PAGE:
PHOTOS COURTESY OF THE CHAPMAN FAMILY
“I knew it was going to be hard, so I said OK, let me just
try this for three solid months,” Ashley says. “If that works
out, let me try it for six months. I was giving myself an out
in my head. That was just how I got through it. It’s a huge
life change, emotional and stressful.”
They married shortly before setting sail, so Ren calls the first
voyage “sort of a honeymoon cruise.” But in the back of their
minds, they knew it was a permanent change.
“We sold everything that we had,” he says. “All that equip-ment
that I was using to make money, I got rid of it. We
pretty much jumped off the cliff.”
Ashley suggests Ren’s analogy doesn’t go far enough.
“We jumped off the cliff, yes,” she says. “We didn’t leave
any rope to climb back up. We didn’t have any rappelling gear.
We just jumped and hoped there was water at the bottom.”
Seven years later, the Chapmans have progressed from a
honeymoon cruise to a family cruise, with 5-year-old Ani
and 1-year-old Cape aboard.
Ashley has gone from a promising freediving newcomer
to an established veteran who has set three world records and
14 American marks. She hasn’t competed since giving birth to
Cape, but is aiming for another world record.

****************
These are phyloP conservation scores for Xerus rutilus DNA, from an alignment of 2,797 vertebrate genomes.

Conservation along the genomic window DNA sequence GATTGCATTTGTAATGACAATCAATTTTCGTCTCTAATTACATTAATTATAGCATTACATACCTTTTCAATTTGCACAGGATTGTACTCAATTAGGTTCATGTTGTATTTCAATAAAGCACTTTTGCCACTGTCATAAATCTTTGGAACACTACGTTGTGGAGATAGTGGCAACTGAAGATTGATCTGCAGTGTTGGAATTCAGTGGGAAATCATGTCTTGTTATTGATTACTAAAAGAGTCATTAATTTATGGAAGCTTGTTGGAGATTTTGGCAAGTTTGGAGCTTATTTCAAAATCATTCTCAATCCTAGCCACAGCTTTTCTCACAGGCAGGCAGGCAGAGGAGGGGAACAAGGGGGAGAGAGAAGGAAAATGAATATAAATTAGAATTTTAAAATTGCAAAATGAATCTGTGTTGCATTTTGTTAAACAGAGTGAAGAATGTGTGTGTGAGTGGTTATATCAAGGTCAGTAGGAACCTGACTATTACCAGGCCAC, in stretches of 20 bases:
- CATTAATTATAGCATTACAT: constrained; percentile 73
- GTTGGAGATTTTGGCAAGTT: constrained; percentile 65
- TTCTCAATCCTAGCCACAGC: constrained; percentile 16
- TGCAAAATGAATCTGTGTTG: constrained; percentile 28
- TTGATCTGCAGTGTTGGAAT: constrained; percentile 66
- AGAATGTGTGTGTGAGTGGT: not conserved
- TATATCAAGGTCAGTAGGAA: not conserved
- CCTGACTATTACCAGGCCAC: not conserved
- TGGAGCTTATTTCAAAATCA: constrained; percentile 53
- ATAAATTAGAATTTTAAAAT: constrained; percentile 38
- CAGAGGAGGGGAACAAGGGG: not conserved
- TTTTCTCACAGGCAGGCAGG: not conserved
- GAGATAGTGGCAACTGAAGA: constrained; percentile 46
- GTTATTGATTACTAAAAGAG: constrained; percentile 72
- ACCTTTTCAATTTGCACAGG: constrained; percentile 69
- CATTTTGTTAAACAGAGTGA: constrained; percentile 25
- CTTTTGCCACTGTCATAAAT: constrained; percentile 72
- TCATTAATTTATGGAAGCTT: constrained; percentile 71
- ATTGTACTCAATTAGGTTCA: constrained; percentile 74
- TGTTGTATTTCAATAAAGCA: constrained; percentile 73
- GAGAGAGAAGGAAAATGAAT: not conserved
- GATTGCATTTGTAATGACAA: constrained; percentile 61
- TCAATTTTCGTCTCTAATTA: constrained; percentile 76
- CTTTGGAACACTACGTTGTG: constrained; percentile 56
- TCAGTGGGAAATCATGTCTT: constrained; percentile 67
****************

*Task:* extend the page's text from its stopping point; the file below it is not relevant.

They are still hustling to make a living. While home
in 2018, they continued to conduct freediving clinics and
added children’s and babies’ swim classes. They purchased
a classic, wooden 34-foot Owens Express Cruiser called
the Hope Lee, and established a river cruise business on the
They’ve gained wisdom and experience over the years. They
know that the Bahamas is a great destination for competitions,
but it’s lacking in fresh food. Jamaica is a necessary next stop,
to “eat for a week” and to lay up on fresh fruit and produce.
Protein, however, is never too far away when you are freediv-ing
“When you’re on a sailboat you can actually live very, very
inexpensively,” Ren says.
It isn’t easy. There’re still cramped quarters, mechanical parts
that break and children who miss their grandparents.
“Even though it’s harder in that way and much more
physical than life on land, it’s kind of nice when your respon-sibilities
are distilled down to your basic needs,” Ashley says.
“It’s a less confusing way to manage life, I think.”